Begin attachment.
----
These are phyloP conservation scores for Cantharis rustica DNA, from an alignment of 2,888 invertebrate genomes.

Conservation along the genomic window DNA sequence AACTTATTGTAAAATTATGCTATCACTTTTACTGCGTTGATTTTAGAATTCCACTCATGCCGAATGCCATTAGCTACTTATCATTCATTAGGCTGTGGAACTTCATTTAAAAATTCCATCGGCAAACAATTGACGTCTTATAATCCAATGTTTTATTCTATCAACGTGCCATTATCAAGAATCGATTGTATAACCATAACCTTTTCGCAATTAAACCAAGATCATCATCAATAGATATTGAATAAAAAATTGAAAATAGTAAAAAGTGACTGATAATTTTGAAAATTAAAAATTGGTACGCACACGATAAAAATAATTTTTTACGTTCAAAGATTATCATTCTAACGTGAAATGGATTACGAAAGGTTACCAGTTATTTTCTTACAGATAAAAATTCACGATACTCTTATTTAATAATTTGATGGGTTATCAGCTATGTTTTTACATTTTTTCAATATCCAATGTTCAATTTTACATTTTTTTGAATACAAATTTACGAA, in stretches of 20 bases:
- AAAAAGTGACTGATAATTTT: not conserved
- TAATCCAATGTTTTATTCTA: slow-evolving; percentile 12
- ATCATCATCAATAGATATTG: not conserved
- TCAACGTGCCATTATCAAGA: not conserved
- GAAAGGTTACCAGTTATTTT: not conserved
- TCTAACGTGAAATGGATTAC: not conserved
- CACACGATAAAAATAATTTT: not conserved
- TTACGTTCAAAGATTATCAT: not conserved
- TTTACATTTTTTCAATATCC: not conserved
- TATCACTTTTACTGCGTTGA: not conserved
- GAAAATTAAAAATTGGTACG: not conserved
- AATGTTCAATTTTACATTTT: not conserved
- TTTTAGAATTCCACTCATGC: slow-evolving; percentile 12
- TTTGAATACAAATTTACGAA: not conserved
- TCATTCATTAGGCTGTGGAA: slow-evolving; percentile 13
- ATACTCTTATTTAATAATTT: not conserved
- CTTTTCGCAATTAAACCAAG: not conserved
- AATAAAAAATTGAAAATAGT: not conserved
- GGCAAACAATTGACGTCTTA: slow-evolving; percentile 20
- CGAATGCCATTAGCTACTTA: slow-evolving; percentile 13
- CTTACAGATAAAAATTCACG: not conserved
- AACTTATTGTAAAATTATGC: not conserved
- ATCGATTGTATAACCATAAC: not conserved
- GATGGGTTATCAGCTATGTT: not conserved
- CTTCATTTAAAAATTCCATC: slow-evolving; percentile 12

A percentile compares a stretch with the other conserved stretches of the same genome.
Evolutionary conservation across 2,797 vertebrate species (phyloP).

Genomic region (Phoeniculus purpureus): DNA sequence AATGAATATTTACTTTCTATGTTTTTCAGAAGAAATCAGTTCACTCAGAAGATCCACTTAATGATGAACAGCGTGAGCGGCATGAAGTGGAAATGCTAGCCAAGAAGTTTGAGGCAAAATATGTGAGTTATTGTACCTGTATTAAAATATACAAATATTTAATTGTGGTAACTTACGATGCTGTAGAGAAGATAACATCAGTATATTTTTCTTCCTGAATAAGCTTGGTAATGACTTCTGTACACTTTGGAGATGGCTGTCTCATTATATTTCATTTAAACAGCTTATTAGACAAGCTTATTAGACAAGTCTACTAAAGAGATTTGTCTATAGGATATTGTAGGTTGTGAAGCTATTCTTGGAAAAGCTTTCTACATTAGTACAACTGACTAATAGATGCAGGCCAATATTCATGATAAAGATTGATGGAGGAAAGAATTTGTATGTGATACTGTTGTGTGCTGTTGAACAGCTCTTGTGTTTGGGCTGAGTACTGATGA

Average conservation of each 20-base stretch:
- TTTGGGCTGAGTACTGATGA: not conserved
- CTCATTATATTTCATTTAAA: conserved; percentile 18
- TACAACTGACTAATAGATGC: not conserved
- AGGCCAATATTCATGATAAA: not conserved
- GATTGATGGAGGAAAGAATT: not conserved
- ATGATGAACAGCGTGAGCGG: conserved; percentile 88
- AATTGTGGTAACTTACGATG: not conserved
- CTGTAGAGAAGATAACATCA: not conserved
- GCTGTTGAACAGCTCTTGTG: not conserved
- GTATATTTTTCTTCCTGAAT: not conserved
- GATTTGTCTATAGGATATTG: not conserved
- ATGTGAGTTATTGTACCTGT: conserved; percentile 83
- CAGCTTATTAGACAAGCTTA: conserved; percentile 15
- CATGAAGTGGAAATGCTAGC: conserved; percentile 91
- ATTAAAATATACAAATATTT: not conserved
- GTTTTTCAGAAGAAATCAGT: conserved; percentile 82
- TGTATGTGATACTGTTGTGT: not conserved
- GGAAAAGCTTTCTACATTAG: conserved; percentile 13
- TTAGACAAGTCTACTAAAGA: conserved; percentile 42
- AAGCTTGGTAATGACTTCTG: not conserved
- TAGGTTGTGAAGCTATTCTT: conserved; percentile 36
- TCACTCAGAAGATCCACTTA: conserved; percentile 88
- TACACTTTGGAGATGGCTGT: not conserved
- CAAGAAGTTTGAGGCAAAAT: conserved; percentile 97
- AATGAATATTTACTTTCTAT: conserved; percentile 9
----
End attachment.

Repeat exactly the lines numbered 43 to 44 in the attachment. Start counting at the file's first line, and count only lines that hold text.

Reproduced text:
- ATGTGAGTTATTGTACCTGT: conserved; percentile 83
- CAGCTTATTAGACAAGCTTA: conserved; percentile 15